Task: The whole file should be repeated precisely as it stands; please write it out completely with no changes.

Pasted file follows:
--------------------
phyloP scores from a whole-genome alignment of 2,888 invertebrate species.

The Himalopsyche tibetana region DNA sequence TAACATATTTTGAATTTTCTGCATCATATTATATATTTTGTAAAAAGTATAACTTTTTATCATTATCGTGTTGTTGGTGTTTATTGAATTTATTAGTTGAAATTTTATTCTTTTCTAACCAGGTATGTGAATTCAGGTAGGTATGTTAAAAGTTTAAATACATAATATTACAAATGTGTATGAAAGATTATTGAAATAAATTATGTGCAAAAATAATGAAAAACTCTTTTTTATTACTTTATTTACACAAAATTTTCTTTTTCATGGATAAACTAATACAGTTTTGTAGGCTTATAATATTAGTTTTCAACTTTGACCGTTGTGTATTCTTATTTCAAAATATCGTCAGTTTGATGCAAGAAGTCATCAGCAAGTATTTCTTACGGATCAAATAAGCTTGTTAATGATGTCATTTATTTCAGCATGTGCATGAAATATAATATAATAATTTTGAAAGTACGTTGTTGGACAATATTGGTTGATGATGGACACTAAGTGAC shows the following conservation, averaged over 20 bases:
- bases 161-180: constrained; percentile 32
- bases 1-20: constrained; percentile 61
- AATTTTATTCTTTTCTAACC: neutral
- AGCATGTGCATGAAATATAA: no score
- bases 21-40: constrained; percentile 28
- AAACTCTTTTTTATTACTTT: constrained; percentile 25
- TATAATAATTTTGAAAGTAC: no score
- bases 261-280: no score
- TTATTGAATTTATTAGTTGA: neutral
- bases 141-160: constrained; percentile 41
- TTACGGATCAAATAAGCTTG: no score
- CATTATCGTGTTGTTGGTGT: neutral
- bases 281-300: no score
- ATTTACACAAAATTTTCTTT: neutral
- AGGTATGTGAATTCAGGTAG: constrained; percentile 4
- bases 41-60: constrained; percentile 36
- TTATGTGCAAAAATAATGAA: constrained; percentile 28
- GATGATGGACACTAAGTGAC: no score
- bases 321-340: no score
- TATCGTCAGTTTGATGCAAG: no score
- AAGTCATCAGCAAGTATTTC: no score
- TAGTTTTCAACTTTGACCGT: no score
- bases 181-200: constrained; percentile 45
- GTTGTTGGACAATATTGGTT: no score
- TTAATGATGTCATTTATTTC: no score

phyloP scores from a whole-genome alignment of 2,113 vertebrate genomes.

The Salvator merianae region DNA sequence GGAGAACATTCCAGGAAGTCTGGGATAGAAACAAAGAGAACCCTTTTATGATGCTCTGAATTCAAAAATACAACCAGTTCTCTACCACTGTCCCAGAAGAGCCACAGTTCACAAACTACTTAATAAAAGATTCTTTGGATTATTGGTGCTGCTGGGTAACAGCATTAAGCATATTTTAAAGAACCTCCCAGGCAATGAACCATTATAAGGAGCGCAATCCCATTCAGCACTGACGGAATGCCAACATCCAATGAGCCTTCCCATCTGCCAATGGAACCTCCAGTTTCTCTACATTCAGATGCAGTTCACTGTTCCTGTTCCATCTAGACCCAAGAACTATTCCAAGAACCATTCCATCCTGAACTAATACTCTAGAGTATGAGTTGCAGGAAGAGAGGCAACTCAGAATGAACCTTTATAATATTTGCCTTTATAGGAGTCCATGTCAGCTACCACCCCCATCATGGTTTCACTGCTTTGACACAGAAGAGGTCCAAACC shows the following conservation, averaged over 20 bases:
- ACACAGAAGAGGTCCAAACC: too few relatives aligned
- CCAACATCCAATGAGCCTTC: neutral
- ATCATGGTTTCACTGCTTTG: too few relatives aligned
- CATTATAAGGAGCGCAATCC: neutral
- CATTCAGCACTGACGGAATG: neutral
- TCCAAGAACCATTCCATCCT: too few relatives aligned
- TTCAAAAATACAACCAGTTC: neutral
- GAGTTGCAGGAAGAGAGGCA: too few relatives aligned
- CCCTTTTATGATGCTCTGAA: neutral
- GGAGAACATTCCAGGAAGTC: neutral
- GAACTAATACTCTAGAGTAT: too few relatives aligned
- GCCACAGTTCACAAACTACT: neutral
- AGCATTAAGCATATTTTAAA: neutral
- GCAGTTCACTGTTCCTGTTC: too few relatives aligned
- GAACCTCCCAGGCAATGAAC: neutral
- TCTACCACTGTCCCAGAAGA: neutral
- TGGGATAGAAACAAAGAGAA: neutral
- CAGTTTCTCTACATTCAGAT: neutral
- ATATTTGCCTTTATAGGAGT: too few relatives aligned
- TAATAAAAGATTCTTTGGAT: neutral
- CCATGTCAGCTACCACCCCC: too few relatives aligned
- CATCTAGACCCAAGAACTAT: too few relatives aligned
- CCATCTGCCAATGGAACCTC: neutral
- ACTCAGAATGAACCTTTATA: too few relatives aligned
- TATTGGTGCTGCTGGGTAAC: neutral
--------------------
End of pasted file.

phyloP scores from a whole-genome alignment of 2,888 invertebrate species.

The Himalopsyche tibetana region DNA sequence TAACATATTTTGAATTTTCTGCATCATATTATATATTTTGTAAAAAGTATAACTTTTTATCATTATCGTGTTGTTGGTGTTTATTGAATTTATTAGTTGAAATTTTATTCTTTTCTAACCAGGTATGTGAATTCAGGTAGGTATGTTAAAAGTTTAAATACATAATATTACAAATGTGTATGAAAGATTATTGAAATAAATTATGTGCAAAAATAATGAAAAACTCTTTTTTATTACTTTATTTACACAAAATTTTCTTTTTCATGGATAAACTAATACAGTTTTGTAGGCTTATAATATTAGTTTTCAACTTTGACCGTTGTGTATTCTTATTTCAAAATATCGTCAGTTTGATGCAAGAAGTCATCAGCAAGTATTTCTTACGGATCAAATAAGCTTGTTAATGATGTCATTTATTTCAGCATGTGCATGAAATATAATATAATAATTTTGAAAGTACGTTGTTGGACAATATTGGTTGATGATGGACACTAAGTGAC shows the following conservation, averaged over 20 bases:
- bases 161-180: constrained; percentile 32
- bases 1-20: constrained; percentile 61
- AATTTTATTCTTTTCTAACC: neutral
- AGCATGTGCATGAAATATAA: no score
- bases 21-40: constrained; percentile 28
- AAACTCTTTTTTATTACTTT: constrained; percentile 25
- TATAATAATTTTGAAAGTAC: no score
- bases 261-280: no score
- TTATTGAATTTATTAGTTGA: neutral
- bases 141-160: constrained; percentile 41
- TTACGGATCAAATAAGCTTG: no score
- CATTATCGTGTTGTTGGTGT: neutral
- bases 281-300: no score
- ATTTACACAAAATTTTCTTT: neutral
- AGGTATGTGAATTCAGGTAG: constrained; percentile 4
- bases 41-60: constrained; percentile 36
- TTATGTGCAAAAATAATGAA: constrained; percentile 28
- GATGATGGACACTAAGTGAC: no score
- bases 321-340: no score
- TATCGTCAGTTTGATGCAAG: no score
- AAGTCATCAGCAAGTATTTC: no score
- TAGTTTTCAACTTTGACCGT: no score
- bases 181-200: constrained; percentile 45
- GTTGTTGGACAATATTGGTT: no score
- TTAATGATGTCATTTATTTC: no score

phyloP scores from a whole-genome alignment of 2,113 vertebrate genomes.

The Salvator merianae region DNA sequence GGAGAACATTCCAGGAAGTCTGGGATAGAAACAAAGAGAACCCTTTTATGATGCTCTGAATTCAAAAATACAACCAGTTCTCTACCACTGTCCCAGAAGAGCCACAGTTCACAAACTACTTAATAAAAGATTCTTTGGATTATTGGTGCTGCTGGGTAACAGCATTAAGCATATTTTAAAGAACCTCCCAGGCAATGAACCATTATAAGGAGCGCAATCCCATTCAGCACTGACGGAATGCCAACATCCAATGAGCCTTCCCATCTGCCAATGGAACCTCCAGTTTCTCTACATTCAGATGCAGTTCACTGTTCCTGTTCCATCTAGACCCAAGAACTATTCCAAGAACCATTCCATCCTGAACTAATACTCTAGAGTATGAGTTGCAGGAAGAGAGGCAACTCAGAATGAACCTTTATAATATTTGCCTTTATAGGAGTCCATGTCAGCTACCACCCCCATCATGGTTTCACTGCTTTGACACAGAAGAGGTCCAAACC shows the following conservation, averaged over 20 bases:
- ACACAGAAGAGGTCCAAACC: too few relatives aligned
- CCAACATCCAATGAGCCTTC: neutral
- ATCATGGTTTCACTGCTTTG: too few relatives aligned
- CATTATAAGGAGCGCAATCC: neutral
- CATTCAGCACTGACGGAATG: neutral
- TCCAAGAACCATTCCATCCT: too few relatives aligned
- TTCAAAAATACAACCAGTTC: neutral
- GAGTTGCAGGAAGAGAGGCA: too few relatives aligned
- CCCTTTTATGATGCTCTGAA: neutral
- GGAGAACATTCCAGGAAGTC: neutral
- GAACTAATACTCTAGAGTAT: too few relatives aligned
- GCCACAGTTCACAAACTACT: neutral
- AGCATTAAGCATATTTTAAA: neutral
- GCAGTTCACTGTTCCTGTTC: too few relatives aligned
- GAACCTCCCAGGCAATGAAC: neutral
- TCTACCACTGTCCCAGAAGA: neutral
- TGGGATAGAAACAAAGAGAA: neutral
- CAGTTTCTCTACATTCAGAT: neutral
- ATATTTGCCTTTATAGGAGT: too few relatives aligned
- TAATAAAAGATTCTTTGGAT: neutral
- CCATGTCAGCTACCACCCCC: too few relatives aligned
- CATCTAGACCCAAGAACTAT: too few relatives aligned
- CCATCTGCCAATGGAACCTC: neutral
- ACTCAGAATGAACCTTTATA: too few relatives aligned
- TATTGGTGCTGCTGGGTAAC: neutral